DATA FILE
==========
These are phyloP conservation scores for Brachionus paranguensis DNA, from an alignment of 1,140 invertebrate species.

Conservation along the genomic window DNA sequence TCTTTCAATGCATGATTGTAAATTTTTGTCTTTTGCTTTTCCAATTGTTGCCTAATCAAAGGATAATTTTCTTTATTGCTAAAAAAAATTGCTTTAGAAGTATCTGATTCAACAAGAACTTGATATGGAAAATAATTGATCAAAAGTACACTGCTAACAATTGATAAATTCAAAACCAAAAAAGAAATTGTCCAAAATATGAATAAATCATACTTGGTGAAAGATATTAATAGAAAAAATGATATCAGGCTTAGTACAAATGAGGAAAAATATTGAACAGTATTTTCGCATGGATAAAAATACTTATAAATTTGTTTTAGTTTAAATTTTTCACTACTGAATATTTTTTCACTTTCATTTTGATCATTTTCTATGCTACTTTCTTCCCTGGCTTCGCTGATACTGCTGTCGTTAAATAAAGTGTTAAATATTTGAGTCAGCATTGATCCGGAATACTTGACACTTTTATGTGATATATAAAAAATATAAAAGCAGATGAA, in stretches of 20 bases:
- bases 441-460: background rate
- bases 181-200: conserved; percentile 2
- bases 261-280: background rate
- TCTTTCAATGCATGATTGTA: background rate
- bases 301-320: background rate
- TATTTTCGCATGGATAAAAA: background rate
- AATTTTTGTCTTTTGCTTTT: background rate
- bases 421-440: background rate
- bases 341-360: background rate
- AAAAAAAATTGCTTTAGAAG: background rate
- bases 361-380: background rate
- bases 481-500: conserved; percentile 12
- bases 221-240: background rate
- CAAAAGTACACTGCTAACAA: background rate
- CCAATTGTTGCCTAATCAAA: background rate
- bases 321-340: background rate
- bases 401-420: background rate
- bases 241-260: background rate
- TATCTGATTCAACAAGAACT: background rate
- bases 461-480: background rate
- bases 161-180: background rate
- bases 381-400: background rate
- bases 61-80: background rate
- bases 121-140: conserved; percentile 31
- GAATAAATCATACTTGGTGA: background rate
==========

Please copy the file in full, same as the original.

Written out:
These are phyloP conservation scores for Brachionus paranguensis DNA, from an alignment of 1,140 invertebrate species.

Conservation along the genomic window DNA sequence TCTTTCAATGCATGATTGTAAATTTTTGTCTTTTGCTTTTCCAATTGTTGCCTAATCAAAGGATAATTTTCTTTATTGCTAAAAAAAATTGCTTTAGAAGTATCTGATTCAACAAGAACTTGATATGGAAAATAATTGATCAAAAGTACACTGCTAACAATTGATAAATTCAAAACCAAAAAAGAAATTGTCCAAAATATGAATAAATCATACTTGGTGAAAGATATTAATAGAAAAAATGATATCAGGCTTAGTACAAATGAGGAAAAATATTGAACAGTATTTTCGCATGGATAAAAATACTTATAAATTTGTTTTAGTTTAAATTTTTCACTACTGAATATTTTTTCACTTTCATTTTGATCATTTTCTATGCTACTTTCTTCCCTGGCTTCGCTGATACTGCTGTCGTTAAATAAAGTGTTAAATATTTGAGTCAGCATTGATCCGGAATACTTGACACTTTTATGTGATATATAAAAAATATAAAAGCAGATGAA, in stretches of 20 bases:
- bases 441-460: background rate
- bases 181-200: conserved; percentile 2
- bases 261-280: background rate
- TCTTTCAATGCATGATTGTA: background rate
- bases 301-320: background rate
- TATTTTCGCATGGATAAAAA: background rate
- AATTTTTGTCTTTTGCTTTT: background rate
- bases 421-440: background rate
- bases 341-360: background rate
- AAAAAAAATTGCTTTAGAAG: background rate
- bases 361-380: background rate
- bases 481-500: conserved; percentile 12
- bases 221-240: background rate
- CAAAAGTACACTGCTAACAA: background rate
- CCAATTGTTGCCTAATCAAA: background rate
- bases 321-340: background rate
- bases 401-420: background rate
- bases 241-260: background rate
- TATCTGATTCAACAAGAACT: background rate
- bases 461-480: background rate
- bases 161-180: background rate
- bases 381-400: background rate
- bases 61-80: background rate
- bases 121-140: conserved; percentile 31
- GAATAAATCATACTTGGTGA: background rate